Welcome to the club construction rookies! After reading this article, you’ll surely gain more confidence in facing every construction project that comes your way. So sit tight, we’ll tell you all you need to know when starting a career in construction.
Construction for Beginners: Knowing The Hazards
First and foremost, you must understand the line of business that you’re getting into. Construction is known to be one of the most dangerous lines of business. Even if you’re a big person with a strong body built, injuries are inevitable in the world of construction. It also helps to know what kinds of hazards are there in construction for prevention purposes.
- Watch out falling objects – Protect your head and wear your protective gear at all costs. There will be a lot of hard and heavy objects being hoisted to unfinished concrete. Although there are machines to do most of the heavy work, you would have to do manual labor in bringing some of the stuff from point A to point B.
- Ladders and Stairways – You will be working in an unfinished establishment. This will entail walking to unfinished stairways and steep ladders. So remember to watch your footing!
- Be careful with scaffoldings – According to Enjuris, there is an estimated number of 60 people who die everyday from scaffolding related incidents. For beginners, scaffolding the temporary elevated structure to support the unfinished establishment.
- It’s a chaotic world out there – There’s a lot of going ons in the field of construction. Try to adjust to it. At first it might look overwhelming but once you get the routine then you’re on your way to becoming a construction expert!
- Look out for electrical hazards – There’s a major use of power tools in construction. Keep in mind that hazardous situations occur in this line of work. Most areas are unstable and this can cause electric shocks or blasts to the one handling the equipment.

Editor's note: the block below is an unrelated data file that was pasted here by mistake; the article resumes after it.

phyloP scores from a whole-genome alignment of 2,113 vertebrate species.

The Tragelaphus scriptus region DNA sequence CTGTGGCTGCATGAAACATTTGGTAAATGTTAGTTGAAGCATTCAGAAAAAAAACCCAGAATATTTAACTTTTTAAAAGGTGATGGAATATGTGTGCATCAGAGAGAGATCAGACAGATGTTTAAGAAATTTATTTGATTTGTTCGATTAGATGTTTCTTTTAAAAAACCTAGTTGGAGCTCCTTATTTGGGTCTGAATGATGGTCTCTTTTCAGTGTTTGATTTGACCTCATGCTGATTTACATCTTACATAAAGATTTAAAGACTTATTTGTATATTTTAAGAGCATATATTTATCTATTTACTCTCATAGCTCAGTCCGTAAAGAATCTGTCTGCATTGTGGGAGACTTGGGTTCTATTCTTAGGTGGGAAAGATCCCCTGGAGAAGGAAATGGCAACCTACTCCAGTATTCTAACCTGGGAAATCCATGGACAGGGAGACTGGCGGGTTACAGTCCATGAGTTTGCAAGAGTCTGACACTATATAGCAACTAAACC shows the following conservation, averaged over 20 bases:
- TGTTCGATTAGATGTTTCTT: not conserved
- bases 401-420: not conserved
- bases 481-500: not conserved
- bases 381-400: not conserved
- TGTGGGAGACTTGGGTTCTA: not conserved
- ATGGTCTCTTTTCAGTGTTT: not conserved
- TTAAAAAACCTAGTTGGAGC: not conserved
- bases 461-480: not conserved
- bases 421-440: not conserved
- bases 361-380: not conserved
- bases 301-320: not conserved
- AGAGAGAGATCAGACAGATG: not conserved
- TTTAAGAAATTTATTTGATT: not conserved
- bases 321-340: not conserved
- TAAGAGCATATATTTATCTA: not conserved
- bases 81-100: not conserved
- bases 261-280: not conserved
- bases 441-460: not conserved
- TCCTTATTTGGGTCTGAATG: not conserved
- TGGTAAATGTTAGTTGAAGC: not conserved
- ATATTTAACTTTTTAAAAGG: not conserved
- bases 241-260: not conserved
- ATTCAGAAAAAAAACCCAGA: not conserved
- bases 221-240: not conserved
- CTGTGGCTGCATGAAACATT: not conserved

Construction for Beginners: Wear Your Safety Gear!
Your safety is your number one priority. Wear your protective gear at all costs. Remember that a construction site is a hazardous place to work. Your construction gear will prevent critical damages to your body.
What you’ll need:
- Helmets – As we’ve stated above, falling things are inevitable in a workplace. Your head is the number one target of those “falling things”. So be sure to keep your hard helmets on at all times.
- Construction Boots – Comfortability and reliability is what we aim for when it comes to construction footwear. Most likely, you are to spend a lot of time on the field, out in the sun, and doing hard labour. In addition, you will be stepping on uneven concrete. You would need well grounded shoes to feel assured that they won’t fail you.
- Eye protection – Our eyes are one of the most important sensory organs we have. There will be a lot of flying debris, toxic chemicals, and possible use of power tools that may require you to cover your eyes.
- Gloves – Let’s just say that you’ll be maximizing the use of your body when working in construction. Most of all, your hands. Prepare to hold rough surfaces, sharp objects, handle power tools, lift heavy materials, and so on. However, you can provide protection to your hands by wearing protective gloves.